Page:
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Bamboo part 2
Harry Boyd continues his series on the construction of bamboo fly rods with a look at selecting, preparing, and splitting your culms of tonkin bamboo.
The Global Fly Fisher Guide to Building Bamboo Fly Rods
Part 2 - Selecting, Preparing, and Splitting Bamboo
Rafts of tonkin cane.
Harold Demarest. Copyright photos courtesy of Harold Demarest, Inc.
A large, unsightly growers mark, highlighted in black. Marks like this reach beyond the enamel layer and must be avoided when splitting strips to use in a rod.
A raw culm with check split installed
I use an old knife I bought for $6 twenty-five years ago
A Honey blonde and a medium dark mottled flamed rod. Which one do you like best?
A properly filed and sanded node.
Our world produces over 1000 species of bamboo. Here in Louisiana, there are acres and acres of wild bamboo. None of the local species are suitable for making rods - believe me, I've tried! Tonkin cane is farmed on plantations in a small area of southern China. "Tonkin," or tea stick bamboo is the common name rod makers use for arundinaria amabilis, the lovely reed. Few natural materials are its equal in strength to weight ratios. In many Asian countries, bamboo replaces steel in some construction projects. Tonkin grows to 40 feet tall in one year. It is naturally straight, with no branches and a slow taper. The prized "power fibers" found just underneath the outer cambium layer, known as the enamel, are stiff and resilient. As they grow, bamboo forms nodes from which leaf branches protrude. Tonkin bamboo does not form leaf branches in its lower sections. Each node, spaced from 8 - 20 inches apart, is relatively flat and easy to manage. The Tonkin bamboo grown on Chinese plantations is harvested every 8 - 9 years when it is fully mature.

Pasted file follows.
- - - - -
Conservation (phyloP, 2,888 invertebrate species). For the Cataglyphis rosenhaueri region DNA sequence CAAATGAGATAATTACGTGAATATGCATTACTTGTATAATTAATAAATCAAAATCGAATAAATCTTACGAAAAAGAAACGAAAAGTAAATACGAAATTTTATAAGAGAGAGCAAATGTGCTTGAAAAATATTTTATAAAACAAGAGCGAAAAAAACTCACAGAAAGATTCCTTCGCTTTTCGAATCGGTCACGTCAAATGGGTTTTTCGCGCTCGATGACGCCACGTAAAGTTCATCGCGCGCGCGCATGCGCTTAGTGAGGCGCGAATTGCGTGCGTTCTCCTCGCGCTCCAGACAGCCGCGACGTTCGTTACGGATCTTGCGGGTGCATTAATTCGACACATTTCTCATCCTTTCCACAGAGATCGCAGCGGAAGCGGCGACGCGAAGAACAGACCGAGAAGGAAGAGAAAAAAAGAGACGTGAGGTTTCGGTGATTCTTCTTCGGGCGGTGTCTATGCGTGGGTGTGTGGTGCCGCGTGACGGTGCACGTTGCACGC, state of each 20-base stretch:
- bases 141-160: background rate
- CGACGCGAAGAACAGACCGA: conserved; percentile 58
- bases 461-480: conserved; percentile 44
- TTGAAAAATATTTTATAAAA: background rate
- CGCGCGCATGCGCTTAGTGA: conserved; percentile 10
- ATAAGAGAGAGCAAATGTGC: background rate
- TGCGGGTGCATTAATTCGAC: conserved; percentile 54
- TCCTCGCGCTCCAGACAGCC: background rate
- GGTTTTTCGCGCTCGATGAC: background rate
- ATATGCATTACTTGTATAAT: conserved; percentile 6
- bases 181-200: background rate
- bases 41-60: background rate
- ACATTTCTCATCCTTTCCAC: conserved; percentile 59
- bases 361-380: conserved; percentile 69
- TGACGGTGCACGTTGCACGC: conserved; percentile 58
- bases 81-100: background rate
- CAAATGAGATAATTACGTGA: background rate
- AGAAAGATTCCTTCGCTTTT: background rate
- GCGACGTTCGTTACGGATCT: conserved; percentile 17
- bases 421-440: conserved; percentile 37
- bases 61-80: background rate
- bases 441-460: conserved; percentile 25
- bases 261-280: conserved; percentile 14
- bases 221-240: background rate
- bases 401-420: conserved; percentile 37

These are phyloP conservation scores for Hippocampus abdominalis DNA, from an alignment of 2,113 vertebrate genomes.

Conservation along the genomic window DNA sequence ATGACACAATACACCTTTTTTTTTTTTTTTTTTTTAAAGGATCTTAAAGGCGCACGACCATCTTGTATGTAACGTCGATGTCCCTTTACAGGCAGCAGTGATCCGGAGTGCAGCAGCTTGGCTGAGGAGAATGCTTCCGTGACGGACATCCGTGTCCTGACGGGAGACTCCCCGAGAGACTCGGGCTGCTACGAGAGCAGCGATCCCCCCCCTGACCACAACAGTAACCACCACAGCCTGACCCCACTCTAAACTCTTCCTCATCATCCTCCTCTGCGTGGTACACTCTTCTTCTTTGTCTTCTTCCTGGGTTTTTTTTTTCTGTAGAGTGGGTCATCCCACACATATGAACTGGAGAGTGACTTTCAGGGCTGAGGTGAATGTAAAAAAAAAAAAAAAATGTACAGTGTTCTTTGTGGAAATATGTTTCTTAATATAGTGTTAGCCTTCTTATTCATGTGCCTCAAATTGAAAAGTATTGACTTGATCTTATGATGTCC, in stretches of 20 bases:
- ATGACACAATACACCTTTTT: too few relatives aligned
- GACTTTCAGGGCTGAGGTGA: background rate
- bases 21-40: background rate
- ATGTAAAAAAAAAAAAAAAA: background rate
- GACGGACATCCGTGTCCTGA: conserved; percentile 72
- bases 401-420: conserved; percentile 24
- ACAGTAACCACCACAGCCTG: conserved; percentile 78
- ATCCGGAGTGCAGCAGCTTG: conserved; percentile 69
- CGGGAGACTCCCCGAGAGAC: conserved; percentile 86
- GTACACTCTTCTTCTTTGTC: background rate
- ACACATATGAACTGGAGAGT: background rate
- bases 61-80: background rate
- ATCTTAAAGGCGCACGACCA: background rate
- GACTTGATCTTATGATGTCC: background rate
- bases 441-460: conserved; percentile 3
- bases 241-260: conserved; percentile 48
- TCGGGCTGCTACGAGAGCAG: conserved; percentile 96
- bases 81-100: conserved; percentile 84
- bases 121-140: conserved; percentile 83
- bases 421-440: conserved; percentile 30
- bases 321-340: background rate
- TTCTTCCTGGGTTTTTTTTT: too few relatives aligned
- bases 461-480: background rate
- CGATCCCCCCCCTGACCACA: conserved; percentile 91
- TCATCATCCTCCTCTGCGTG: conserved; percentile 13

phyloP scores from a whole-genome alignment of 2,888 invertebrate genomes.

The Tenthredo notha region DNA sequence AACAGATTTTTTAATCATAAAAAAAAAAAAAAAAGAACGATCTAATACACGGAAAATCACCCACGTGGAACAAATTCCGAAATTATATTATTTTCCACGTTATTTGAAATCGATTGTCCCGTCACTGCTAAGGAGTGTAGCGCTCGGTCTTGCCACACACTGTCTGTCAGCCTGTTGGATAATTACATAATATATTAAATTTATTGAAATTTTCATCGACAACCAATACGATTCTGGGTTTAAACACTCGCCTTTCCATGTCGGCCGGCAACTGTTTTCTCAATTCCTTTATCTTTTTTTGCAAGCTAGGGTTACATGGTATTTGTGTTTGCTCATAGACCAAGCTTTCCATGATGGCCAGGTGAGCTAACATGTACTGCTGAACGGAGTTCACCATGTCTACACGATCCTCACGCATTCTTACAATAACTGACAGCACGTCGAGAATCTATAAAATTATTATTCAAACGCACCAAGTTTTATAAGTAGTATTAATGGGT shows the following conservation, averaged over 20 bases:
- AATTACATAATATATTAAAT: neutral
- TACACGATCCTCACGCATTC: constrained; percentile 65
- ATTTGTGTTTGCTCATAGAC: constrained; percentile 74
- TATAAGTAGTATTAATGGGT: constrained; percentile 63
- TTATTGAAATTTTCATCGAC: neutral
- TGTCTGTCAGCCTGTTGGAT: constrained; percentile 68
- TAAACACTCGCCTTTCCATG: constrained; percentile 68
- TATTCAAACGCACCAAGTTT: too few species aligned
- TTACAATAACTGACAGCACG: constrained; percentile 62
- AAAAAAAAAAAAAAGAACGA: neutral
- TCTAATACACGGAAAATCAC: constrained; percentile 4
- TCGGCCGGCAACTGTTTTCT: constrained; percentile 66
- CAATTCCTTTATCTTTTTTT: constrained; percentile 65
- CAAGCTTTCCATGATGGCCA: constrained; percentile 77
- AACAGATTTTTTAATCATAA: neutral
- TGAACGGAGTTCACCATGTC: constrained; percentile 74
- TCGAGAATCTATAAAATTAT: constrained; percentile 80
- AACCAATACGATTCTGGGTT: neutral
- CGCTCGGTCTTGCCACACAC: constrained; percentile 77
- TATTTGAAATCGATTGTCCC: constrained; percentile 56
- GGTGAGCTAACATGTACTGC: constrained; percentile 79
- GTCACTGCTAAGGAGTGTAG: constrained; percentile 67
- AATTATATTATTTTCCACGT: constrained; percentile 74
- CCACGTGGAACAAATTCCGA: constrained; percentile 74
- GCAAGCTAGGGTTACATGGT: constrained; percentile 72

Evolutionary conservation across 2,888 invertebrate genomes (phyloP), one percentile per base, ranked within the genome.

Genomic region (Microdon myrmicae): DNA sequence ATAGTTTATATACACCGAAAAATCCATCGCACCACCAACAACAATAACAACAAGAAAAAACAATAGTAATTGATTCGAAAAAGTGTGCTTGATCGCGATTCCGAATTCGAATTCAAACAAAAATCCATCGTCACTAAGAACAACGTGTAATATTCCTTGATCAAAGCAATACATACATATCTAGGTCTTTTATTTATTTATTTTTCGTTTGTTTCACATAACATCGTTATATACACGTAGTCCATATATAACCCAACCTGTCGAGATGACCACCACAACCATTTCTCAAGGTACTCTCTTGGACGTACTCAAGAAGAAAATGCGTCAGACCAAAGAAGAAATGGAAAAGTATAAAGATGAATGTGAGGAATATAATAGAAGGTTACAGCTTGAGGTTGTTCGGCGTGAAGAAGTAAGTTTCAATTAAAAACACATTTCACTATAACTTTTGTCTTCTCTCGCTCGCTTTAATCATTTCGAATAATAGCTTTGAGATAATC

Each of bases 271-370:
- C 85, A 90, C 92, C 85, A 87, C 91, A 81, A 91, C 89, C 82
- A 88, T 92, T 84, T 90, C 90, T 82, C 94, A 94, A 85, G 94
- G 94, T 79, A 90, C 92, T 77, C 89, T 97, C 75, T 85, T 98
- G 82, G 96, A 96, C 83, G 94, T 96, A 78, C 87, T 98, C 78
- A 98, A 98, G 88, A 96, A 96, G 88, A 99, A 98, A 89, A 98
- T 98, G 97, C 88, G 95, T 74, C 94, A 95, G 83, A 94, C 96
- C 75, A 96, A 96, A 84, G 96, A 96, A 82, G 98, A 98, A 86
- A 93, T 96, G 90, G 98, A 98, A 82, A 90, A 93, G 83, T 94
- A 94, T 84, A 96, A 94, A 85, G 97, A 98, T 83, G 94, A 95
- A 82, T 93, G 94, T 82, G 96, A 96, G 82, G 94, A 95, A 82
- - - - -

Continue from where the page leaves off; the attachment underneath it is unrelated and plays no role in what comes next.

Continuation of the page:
I get my bamboo from Charles H. Demarest, Inc.. Harold and Eileen Demarest have helped scores of rod makers get their start. Bamboo comes from China in bales of 20 culms. Each culm is 12 feet long, and approximately 6 inches in circumference. Ordering a full bale lets you work with 12 foot culms. Try to get a culm or two of full length cane. The 12 foot lengths make life simpler, and use the bamboo more efficiently. Since it is shipped by common carrier, it isn't necessary to cut the bamboo in half for shipping. Smaller quantities of bamboo can be shipped via UPS but the culms must be sawn in half to facilitate shipping.
Upon its delivery, give your bamboo a thorough inspection. Some culms have "growers marks" scratched into the outer enamel surface. These marks are Chinese characters used by farmers to identify their crops. The scratches usually penetrate through the enamel to the power fibers, making that part of the bamboo less than desirable. Don't despair, growers marks are usually limited to the butt end of the bamboo, and rarely make the entire culm useless. You simply split around the marks and use those strips which aren't disfigured.
Because some bamboo grows crooked, the farmers straighten it over high heat. Any charred areas on your bamboo must be noted. They will appear dark brown to black instead of the golden tan color of natural bamboo. When I find a burn mark, I circle it with a red marker to remind myself not to use strips from that area. Also, I always mark the very lowest end of the culm with a black marker to prevent getting mixed up later.